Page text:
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Understanding Smart Motorways

Published: 05/04/2017

Understanding Smart Motorways

With promises of reduced congestion and smoother traffic flows, motorways are getting smarter.

However, variable speed limits, lane closures and a disappearing hard shoulder can create confusion and concern amongst drivers. Whilst many users will have already experienced smart motorways we think these useful tips from Highways England will help drivers follow the signs and understand how they work.

Making motorways smarter

A smart motorway is a section of motorway that uses active traffic management (ATM) techniques to increase capacity by varying speed limits and using the hard shoulder as an extra lane at busy times. The technology is managed by a regional traffic control centre, which monitors traffic and changes signs and speed limits accordingly to keep traffic flowing smoothly and avoid drivers having to brake or be at a standstill. 

Know your smart motorways

There are three different types of smart motorway, and the hard shoulder plays a different role in each.

  • Controlled motorway: The hard shoulder is separated from live lanes by a solid white line and should only be used in an emergency
  • Hard shoulder running: The hard shoulder is opened to traffic at busy times, and the speed limit will be reduced. Only use if the overhead sign says that you can do so.
  • All lane running: there is no hard shoulder.

By understanding the signs in the picture we’ll all be doing our bit to keep traffic flowing.

  • Never drive in a lane marked with a red X. This lane is closed, most likely due to an accident or roadworks ahead, and must not be used. If you see a red X above the lane you’re in, move out of that lane promptly, or you may receive a fine.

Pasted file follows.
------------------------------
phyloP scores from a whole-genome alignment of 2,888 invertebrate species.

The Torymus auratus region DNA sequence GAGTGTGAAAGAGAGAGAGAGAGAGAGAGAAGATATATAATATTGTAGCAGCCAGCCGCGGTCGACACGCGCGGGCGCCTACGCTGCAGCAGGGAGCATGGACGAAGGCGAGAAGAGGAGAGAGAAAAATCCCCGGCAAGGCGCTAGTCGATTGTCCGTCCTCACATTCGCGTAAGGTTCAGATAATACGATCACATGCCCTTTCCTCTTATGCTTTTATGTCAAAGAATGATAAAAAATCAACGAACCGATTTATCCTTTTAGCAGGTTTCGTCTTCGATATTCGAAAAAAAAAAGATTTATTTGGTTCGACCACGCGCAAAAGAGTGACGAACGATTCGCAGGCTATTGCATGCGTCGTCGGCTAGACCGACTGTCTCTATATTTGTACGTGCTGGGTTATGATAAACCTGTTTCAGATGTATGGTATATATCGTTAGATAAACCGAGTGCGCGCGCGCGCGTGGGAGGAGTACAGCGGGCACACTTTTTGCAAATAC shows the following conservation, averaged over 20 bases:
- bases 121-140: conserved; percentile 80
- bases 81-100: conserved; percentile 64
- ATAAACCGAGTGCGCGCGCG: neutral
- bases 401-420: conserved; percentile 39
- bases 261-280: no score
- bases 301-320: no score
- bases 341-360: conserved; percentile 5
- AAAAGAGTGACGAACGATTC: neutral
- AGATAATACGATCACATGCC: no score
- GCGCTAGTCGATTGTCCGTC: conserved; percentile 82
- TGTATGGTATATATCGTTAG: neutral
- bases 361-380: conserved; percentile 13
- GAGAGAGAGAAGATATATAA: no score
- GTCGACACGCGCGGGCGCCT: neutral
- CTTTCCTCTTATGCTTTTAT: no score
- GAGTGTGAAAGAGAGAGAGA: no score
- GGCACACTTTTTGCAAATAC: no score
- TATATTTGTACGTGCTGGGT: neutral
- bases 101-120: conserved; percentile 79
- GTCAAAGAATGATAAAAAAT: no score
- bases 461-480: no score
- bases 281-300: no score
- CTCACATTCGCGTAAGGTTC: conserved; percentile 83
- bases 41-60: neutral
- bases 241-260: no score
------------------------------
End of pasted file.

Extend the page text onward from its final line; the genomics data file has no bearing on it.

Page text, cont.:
• Keep to the speed limit shown on the overhead gantries. These limits can be changed to help smooth the flow of traffic at busy times and prevent “stop-start” traffic. 
  • Don’t risk it. A speed limit displayed inside a red circle is legally enforceable and if no special speed limit is displayed then the national speed limit applies. Speed cameras are in operation on smart motorways and speeding drivers will receive a fine.

What to do if you break down on a smart motorway

  • Prevention is better than cure. Keep your car well maintained. Before any motorway journey check your tyres and make sure you have enough fuel for the journey. Have your Incident Line details handy and ensure your phone is charged.
  • Always try to exit the smart motorway immediately if your vehicle is damaged or experiences difficulties e.g. warning light.

If you are unlucky enough to break down on a smart motorway where the hard shoulder has been converted into a traffic lane, follow these steps:

  • Use an emergency refuge area (ERA), motorway service area or leave at the next junction. If you stop in an ERA, you must use the SOS phone to contact the Regional Control Centre when you stop, and before you leave. ERA's are only short lay-bys, not long enough to allow you to build up sufficient speed before re-joining the motorway, so before leaving you must contact the Regional Control Centre. They’ll either dispatch a Highways England Traffic Officer and/or set signs and signals (red X) to assist your safe exit.
  • If you're driving and a red X appears above lane 1 it could simply be to let a slow moving vehicle re-join the motorway from an ERA.

If you cannot get to an emergency refuge area, move into the nearest place of relative safety.

  • Try to get the vehicle off the carriageway, on to the left hand lane and on to the nearside verge or boundary if there is no safety barrier and it is safe to do so. Put your hazard lights on.